Teachers, JCPS fail to reach salary agreement days before school starts


Photo by Phoebe Monseur.

Phoebe Monsour

The Jefferson County Teachers Association (JCTA) and the District have reached an impasse during ongoing contract negotiations.

Donna Hargens said that the District’s proposal included step increases and a salary increase, a subsidy for National Board Certification, an incentive to recruit teachers from outside the district in high-need areas, a wage increase for the lowest-paid employees, and a plan to make a pool of $4 million for school supports that JCPS and JCTA would manage together.


Teachers protesting outside the JCPS Headquarters. Photo by Phoebe Monseur.
JCPS staff protesting outside the JCPS Headquarters. Photo by Phoebe Monsour.

According to an email sent by JCTA, the District’s proposal included a salary that would likely be less than the rate of inflation, reducing the ability to use sick leave and unpaid medical leave, eliminate teachers’ choice of professional development, and take away the choice for how teachers’ are paid.

Because JCPS and JCTA did not reach an agreement, the process calls for binding arbitration, which Brent McKim — president of JCTA and former teacher at Manual High School — described as a compromise created by a neutral third party mediator.

The attorneys from JCTA and the District are now working together to find a mediator to which they can both agree.

JCPS Headquarters the day of the rally. Photo by Phoebe Monseur.
JCPS Headquarters the day of the rally. Photo by Phoebe Monsour.

JCTA and several other unions had protested Superintendent Donna Hargens’ plan to eliminate step pay before the Jefferson County Public Schools (JCPS) Board of Education meeting outside the JCPS Van Hoose Center on the 26th of July.

“The rally helped communicate to the administration, the school board, and the community that a fair contract settlement is extremely important to the teachers of Jefferson County,” said McKim, who participated in the rally. “In this way, the rally was very important and constructive.”

JCTA is suing JCPS because they believe that Hargens is not honoring their contract.

McKim said that in a public meeting the district had “said to us that they had the money to pay for salary increase, but they are not willing to do it at this point.”

Allison Martin, JCPS Chief Communications and Community Officer said that she expects to reach a contract with employees and that the provisions of that contract will be applied retroactively.

“JCPS is committed to fair and responsible union negotiations that recognize the dedication and expertise of our employees, while effectively managing the resources of our district,” said Jennifer Brislin, Deputy Communications Director for JCPS.

McKim said that since Donna Hargens arrived in 2011, buying power for every teacher on the salary schedule has gone down by over 4% which is around $2400 a year.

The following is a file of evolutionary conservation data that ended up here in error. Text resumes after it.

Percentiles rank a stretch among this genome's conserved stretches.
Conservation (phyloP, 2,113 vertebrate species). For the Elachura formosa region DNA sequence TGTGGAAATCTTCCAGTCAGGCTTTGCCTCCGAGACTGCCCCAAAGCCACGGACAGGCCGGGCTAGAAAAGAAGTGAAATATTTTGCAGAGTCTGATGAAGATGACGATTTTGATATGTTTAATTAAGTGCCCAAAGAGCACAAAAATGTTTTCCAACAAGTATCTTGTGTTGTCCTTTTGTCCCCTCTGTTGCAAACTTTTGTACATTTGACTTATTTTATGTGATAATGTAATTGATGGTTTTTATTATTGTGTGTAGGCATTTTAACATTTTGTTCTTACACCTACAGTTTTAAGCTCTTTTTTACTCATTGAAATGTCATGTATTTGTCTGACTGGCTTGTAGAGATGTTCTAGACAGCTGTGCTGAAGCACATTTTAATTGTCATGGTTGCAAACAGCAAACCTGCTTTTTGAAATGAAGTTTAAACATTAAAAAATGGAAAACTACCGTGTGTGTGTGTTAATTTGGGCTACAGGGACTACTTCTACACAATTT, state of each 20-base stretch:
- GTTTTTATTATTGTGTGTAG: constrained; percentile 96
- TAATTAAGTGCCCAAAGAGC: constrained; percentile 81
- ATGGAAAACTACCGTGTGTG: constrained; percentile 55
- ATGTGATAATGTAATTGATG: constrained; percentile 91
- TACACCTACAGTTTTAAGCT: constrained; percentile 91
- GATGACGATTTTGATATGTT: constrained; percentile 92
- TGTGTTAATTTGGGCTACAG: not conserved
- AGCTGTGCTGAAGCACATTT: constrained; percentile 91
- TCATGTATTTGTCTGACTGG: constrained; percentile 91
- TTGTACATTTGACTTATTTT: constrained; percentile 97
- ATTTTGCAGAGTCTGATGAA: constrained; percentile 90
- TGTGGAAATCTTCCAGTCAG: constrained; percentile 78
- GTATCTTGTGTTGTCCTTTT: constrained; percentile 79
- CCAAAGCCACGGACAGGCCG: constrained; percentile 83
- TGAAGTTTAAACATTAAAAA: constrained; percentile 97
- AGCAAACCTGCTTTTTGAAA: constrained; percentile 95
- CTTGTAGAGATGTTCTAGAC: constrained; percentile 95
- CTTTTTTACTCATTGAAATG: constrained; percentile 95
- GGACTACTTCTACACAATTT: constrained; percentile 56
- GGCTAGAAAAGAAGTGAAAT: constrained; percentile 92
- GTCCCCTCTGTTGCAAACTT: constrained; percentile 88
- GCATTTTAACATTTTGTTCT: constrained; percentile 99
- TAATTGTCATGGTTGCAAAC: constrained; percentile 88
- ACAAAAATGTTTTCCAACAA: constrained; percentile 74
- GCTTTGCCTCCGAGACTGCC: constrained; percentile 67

On the salary schedule for every year of service, which is legally at least 70 out of 140 days, a teacher is given a small step increase which helps keep teachers in their profession and the district.

“At this point we can’t even give people a good view of JCPS because they won’t honor their contract,” said Janice White, a bus driver at JCPS.

Many people at the rally, such as Rachel Lepping, a third grade teacher at Dunn, were at the rally for both the teachers and the staff, who Lepping described as underpaid.

Sandy Mayes, president of the Jefferson County Association of Educational Support Personnel and no relation to Manual’s principal Jerry Mayes, said that because of their wages, many people in her union have told her that they were retiring or changing jobs to work at places that pay more such as Costco.

Mayes said that she also wanted to look for another job because of the situation.

Rebecca Peek, an organizer for the Service Employee International Union (SEIU), said, “The board needs to know that people are angry about the fact that people are not getting the raises that they have been promised.”

Richard Becker, a member of the SEIU, said that members of the SEIU have been to approximately 75 different schools around the district, talking to other members to recruit them to attend school board meetings and get involved.

Tyler Hartz, a Student Director for the National Education Association said that his family in Lexington knew about the contract negotiations because JCTA has been very active about this issue for the past few months.

“We only get paid 35 hours a week. We do not get one penny of overtime, but all the teachers I know, including myself, put in anywhere from 50 to 80 hours a week,” said Maria Schrenger, a kindergarten teacher at J. Graham Brown School.

Robert Smith, who works for SEIU, said, “It takes a lot of people from custodians to teachers to the aids to the secretaries to food service workers to make a good educational environment and we want the board to invest in these workers.”

“It is really important to resolve this so we can focus on teaching and learning and not our pay and benefits,” said McKim.

JCTA does not have a future rally planned at this time.